Only a belfry reminds Budapest of the Serbian Orthodox Church that once graced the Tabán
Hungarian version of the article: A Tabánban 270 éve szentelték fel a szerb ortodox templomot – Ma egy harangláb őrzi az emlékét
June 3, 2021 at 2:00 PM
Serbs fleeing the invading Ottoman forces fled north and settled – among others – near Buda. The Catholic Serbs lived under Buda Castle, while the Orthodox typically lived on the banks of Ördögárok, between Gellert Hill and Naphegy, in Tabán. That is why this area was called Rácváros (rác being an old Hungarian word for Serbian). This part of the city was almost completely destroyed in the siege of Buda in 1686.
During the reconstruction, the Serbian community built a wooden church in 1690 in honour of Saint Demetrius, which was later rebuilt from stone. Then in 1741, they commissioned Ádám Mayerhoffer, a builder from Pest, to build a larger church. Construction began on the market square of Rácváros, at the meeting point of Görög and Hadnagy Streets on 1 May 1742, and in November, the vault and the roof of the church were ready. It was consecrated on 3 June 1751. The characteristic spire of the church was completed in 1775.
The ornate tower of the Serbian Church of Saint Demetrius seen from Szarvas Square in 1923. Fehér sas Street runs on the left, opposite, in the centre run Görög Street, Virág Benedek Street runs on the right (Source: Fortepan/No.: 171629)
In the 1810 fire, most of the church's furnishings were destroyed and only replaced a decade later. The flood of the Danube in 1838 also caused significant damage, but urban planning of the Tabán in the 1930s spared the church. It was severely damaged in World War II. on 14 January 1945, on the day of the Orthodox New Year, the nave was hit by a bomb, the roof burnt down, and the spire was destroyed. However, many artefacts were saved.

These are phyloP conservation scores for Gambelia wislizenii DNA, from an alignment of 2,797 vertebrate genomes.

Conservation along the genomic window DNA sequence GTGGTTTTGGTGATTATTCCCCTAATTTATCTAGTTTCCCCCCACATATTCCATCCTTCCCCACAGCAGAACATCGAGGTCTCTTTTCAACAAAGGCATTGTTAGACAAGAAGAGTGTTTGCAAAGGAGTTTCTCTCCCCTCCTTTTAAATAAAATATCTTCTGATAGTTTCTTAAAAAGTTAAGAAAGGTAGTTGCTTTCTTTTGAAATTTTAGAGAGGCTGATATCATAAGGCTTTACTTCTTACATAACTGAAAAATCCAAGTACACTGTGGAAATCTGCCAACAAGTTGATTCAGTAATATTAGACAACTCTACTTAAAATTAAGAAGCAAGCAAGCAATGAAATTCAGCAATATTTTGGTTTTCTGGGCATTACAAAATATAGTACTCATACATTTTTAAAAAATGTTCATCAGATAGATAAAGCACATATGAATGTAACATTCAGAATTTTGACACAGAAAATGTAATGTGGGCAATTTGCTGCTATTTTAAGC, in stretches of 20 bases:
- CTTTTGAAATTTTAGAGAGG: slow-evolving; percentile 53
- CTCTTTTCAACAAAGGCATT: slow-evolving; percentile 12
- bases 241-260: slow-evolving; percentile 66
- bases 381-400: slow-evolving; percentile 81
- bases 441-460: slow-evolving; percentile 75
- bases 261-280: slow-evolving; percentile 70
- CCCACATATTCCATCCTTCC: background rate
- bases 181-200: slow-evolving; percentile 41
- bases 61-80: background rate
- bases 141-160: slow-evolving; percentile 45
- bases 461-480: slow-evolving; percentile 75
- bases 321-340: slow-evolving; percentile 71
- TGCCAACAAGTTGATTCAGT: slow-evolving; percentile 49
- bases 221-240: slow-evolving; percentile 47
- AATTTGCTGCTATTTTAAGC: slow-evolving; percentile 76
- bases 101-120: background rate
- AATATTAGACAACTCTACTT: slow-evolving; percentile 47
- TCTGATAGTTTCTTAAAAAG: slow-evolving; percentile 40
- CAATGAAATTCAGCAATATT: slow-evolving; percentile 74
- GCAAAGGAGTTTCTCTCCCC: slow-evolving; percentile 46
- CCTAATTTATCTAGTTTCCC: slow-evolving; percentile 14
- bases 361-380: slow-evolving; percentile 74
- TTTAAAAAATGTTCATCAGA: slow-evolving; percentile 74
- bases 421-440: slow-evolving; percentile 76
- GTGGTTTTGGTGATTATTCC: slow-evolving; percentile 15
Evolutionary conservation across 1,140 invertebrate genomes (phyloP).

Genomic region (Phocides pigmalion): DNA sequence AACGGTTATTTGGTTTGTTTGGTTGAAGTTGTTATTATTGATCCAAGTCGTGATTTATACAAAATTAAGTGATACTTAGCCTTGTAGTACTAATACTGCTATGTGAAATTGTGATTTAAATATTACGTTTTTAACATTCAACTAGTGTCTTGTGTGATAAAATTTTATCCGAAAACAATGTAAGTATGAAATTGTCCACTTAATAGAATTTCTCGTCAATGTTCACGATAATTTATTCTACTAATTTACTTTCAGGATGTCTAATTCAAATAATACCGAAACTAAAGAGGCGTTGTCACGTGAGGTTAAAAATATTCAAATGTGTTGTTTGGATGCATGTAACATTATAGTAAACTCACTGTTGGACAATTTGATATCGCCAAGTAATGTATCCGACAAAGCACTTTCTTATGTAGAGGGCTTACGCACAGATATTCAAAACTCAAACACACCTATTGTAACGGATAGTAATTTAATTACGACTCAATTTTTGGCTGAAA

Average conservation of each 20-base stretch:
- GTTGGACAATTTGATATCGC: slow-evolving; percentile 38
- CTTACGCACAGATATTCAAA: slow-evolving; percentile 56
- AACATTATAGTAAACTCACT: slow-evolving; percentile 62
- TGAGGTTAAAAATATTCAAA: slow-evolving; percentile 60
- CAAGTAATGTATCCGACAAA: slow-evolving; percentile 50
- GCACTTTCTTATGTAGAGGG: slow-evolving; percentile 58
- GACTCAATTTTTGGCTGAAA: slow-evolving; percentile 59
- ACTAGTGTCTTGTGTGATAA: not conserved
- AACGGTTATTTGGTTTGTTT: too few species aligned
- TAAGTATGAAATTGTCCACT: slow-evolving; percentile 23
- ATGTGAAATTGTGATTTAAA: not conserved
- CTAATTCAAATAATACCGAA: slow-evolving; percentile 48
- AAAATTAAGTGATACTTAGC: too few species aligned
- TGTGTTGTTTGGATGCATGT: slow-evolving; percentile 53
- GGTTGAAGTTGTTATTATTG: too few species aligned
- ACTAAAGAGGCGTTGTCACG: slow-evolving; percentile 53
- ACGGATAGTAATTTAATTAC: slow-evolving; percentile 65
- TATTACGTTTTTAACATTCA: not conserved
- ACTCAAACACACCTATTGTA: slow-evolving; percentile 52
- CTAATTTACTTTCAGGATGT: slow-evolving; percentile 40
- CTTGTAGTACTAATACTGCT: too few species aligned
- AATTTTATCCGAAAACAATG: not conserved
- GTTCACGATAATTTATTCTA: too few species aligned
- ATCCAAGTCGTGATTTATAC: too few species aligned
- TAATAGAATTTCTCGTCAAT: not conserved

The church was bombed in 1945, the nave was damaged, the roof burned down, and the spire was destroyed. The ruined Rác Bath can be seen on the left (Source: Fortepan / Image ID: 186678)
After the devastation of the war, the monumental church could have been saved but was demolished by the communist dictatorship in 1949. The remains of the building were carried to the Vármező, and the furnishings were moved to the Serbian church in Pest.
A small belfry now commemorates where this church once stood. The 4.2-meter-high limestone belfry designed by Kristóf Petrika and László Rétházi was erected by the Serbian Nationality (minority) Government in 2014, on the 65th anniversary of the demolition of the church.
A Belfry preserves the memory of the former Serbian church in Tabán (Photo: Zsófia Viczián / pestbuda.hu)
The inscription on the bell tower also reminds passers-by of the events:
“This monument was erected by the Serbian Nationality Government – with the blessing of Bishop Lukijan of Buda and with the support of the Ministry of Human Resources – in the year of our Lord 2014 in memory of the Demetrius of Thessaloniki Church, built in 1751 and demolished in 1949.”
Cover photo: The Serbian Church of Saint Demetrius, behind it the Church of St. Catherine of Alexandria, photographed in 1942 (Source: Fortepan / No.: 105709)